This pushes Jane to try to find out what happened to the girl she hit. However, on investigation, it turns out that no hospital has any record of a road fatality in that area, and no body was found, much to the couple's astonishment. That still doesn't change the fact that there are ghostly faces, shapes and light anomalies appearing in Tun's photos, and even his developer tells him he ought to think about doing a bit of extra praying since clearly a vengeful spirit is haunting him. But if there really was nobody injured in that car accident, who is it and why are they stalking Tun and Jane... and their circle of friends?
After all the hype about how this movie was going to single-handedly kick the Thai horror market into orbit, for my money Shutter just does not deserve the reputation it seems to have garnered. Compare this film to any of the big names of the genre and you may well find it unrewarding, severely lacking in scares and originality. In point of fact, if the movie must be compared to anything within the genre, it bears a striking resemblance to the HK movie Inner Senses, Korean works Phone and Gawi, and also the HK/Thai Pang Brothers' joint production Ab-Normal Beauty - none of which are going to set the horror world alight any time soon. Shutter desperately wants to be up there with The Eye and other classy horror titles of that calibre, but just can't make the grade. It delivers more of a cross between the UK TV shows Most Haunted and Hammer House of Horror than anything else, and that isn't exactly what you'd call a compliment.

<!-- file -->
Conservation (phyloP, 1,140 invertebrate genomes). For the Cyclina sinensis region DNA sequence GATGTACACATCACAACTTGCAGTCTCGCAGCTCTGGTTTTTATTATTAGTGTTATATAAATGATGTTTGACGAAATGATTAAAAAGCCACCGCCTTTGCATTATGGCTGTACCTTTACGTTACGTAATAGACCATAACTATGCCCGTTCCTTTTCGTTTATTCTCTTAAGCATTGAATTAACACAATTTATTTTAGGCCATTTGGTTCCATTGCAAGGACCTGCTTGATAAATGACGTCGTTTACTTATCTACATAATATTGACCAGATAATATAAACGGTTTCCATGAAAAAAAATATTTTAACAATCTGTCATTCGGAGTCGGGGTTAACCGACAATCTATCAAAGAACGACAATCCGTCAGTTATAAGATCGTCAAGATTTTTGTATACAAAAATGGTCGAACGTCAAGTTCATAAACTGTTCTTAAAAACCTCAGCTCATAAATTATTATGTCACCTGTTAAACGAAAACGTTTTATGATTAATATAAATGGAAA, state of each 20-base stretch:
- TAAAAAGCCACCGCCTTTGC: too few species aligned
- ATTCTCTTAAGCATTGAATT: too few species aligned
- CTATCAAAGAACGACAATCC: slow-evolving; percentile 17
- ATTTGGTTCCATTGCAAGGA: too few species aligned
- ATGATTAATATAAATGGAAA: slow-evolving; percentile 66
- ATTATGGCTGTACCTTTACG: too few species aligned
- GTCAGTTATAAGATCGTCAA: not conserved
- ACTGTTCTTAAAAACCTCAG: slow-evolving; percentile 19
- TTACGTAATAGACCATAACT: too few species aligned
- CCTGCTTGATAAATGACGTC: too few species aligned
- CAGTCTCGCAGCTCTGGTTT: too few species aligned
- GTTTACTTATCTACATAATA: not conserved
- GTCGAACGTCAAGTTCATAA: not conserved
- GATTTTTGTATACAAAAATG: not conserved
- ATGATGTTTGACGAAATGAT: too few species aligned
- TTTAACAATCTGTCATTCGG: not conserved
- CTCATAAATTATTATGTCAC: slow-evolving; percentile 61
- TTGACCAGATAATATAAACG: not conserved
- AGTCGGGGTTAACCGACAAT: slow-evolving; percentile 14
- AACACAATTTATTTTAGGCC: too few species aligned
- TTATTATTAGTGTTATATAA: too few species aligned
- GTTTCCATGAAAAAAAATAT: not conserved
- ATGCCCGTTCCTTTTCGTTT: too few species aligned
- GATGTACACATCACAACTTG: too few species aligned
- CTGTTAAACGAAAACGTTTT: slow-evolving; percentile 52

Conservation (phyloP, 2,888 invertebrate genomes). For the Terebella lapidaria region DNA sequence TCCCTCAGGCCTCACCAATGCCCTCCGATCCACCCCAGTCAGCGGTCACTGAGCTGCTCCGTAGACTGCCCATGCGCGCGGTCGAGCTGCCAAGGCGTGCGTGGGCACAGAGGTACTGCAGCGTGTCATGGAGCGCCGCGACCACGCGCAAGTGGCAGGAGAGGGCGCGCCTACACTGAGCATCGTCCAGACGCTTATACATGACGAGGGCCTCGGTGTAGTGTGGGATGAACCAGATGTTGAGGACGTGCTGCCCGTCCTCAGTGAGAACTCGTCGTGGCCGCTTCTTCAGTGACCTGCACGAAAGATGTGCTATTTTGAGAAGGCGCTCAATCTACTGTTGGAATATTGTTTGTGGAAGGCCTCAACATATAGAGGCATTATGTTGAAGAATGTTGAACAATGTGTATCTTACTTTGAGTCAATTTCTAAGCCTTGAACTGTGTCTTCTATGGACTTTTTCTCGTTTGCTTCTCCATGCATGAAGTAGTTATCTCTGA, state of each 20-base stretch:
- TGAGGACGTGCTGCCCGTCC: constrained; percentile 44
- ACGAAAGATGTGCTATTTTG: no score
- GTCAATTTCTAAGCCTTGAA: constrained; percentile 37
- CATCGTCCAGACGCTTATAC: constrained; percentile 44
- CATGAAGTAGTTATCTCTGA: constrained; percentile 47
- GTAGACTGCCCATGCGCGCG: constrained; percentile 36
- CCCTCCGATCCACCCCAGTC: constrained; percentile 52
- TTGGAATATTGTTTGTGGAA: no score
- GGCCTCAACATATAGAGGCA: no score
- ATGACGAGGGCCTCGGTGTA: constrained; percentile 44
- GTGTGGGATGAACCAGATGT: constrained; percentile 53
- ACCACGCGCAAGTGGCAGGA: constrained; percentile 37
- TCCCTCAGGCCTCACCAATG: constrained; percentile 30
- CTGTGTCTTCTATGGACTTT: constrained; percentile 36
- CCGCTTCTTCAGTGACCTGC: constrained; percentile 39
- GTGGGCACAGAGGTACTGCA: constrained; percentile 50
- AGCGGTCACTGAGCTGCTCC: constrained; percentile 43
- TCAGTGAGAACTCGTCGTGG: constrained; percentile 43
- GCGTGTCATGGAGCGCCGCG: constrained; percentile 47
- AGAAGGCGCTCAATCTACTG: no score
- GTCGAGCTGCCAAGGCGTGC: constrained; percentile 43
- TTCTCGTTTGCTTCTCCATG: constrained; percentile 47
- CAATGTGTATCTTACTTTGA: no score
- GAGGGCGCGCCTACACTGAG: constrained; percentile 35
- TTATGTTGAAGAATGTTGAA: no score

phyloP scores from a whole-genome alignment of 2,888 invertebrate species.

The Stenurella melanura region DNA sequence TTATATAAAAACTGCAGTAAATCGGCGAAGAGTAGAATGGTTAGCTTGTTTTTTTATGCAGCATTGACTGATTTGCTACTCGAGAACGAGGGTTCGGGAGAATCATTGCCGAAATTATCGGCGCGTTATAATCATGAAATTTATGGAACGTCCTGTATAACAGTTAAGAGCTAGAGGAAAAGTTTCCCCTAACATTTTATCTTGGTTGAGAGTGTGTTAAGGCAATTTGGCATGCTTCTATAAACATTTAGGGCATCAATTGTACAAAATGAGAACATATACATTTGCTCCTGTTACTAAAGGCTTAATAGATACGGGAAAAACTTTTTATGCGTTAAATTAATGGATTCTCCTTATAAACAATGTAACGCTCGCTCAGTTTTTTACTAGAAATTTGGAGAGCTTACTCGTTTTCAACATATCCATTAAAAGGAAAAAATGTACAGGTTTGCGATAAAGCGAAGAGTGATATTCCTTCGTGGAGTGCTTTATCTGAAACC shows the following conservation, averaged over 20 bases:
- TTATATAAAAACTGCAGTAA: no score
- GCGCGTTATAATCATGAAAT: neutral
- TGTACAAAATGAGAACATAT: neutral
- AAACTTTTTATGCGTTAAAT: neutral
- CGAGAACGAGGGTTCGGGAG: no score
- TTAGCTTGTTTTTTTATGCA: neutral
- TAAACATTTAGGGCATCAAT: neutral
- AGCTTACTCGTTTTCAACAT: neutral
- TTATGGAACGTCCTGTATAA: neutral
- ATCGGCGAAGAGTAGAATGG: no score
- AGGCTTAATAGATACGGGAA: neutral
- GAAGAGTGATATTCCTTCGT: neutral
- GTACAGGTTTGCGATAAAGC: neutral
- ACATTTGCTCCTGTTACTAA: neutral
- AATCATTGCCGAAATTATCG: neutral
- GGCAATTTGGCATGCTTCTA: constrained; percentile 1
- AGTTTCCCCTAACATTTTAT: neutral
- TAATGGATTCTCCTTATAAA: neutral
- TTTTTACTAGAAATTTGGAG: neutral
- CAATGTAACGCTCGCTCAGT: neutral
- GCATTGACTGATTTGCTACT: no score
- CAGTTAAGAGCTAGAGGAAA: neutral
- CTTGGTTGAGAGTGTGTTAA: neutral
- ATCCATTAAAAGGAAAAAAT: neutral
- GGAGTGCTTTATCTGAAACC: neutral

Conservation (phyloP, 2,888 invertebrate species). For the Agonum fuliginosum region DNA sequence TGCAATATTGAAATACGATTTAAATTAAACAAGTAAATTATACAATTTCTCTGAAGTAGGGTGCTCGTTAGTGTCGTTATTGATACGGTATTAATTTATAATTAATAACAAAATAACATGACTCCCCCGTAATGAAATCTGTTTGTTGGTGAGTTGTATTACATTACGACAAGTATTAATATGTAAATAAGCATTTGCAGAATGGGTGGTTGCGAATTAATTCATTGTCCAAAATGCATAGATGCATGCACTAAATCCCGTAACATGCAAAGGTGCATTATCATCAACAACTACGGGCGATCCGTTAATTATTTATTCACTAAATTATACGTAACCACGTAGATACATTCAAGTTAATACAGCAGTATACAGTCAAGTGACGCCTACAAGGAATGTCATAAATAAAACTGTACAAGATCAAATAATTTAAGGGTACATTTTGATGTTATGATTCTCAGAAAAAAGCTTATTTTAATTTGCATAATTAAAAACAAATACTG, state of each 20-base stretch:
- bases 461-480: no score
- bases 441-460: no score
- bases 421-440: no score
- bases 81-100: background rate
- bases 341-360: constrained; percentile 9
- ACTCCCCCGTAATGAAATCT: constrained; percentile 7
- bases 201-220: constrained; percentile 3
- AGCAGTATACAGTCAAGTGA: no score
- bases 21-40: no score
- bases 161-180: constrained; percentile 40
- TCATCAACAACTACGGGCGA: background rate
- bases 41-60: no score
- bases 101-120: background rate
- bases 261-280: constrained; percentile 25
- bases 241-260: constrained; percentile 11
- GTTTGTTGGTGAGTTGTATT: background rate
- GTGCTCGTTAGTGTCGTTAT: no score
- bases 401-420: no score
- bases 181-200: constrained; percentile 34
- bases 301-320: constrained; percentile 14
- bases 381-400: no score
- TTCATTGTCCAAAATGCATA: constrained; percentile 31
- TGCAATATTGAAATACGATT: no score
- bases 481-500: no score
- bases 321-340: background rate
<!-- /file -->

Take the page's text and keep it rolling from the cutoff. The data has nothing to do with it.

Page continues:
Unfortunately, unlike Ab-Normal Beauty which at least featured some fairly impressive imagery, Shutter looks and sounds as pedestrian as it feels. The reasonable budget has lent the visuals a very pleasant gloss, but while the piece looks pretty enough, there just aren't enough stand-out images. The soundtrack is frankly more than a bit weak. As for the acting, though, the performances are actually one of the better points of the piece - all solid and well-delivered. Ananda Everingham as Tun is particularly understated and credible, and it doesn't hurt that he's very easy on the eye, to boot ;-)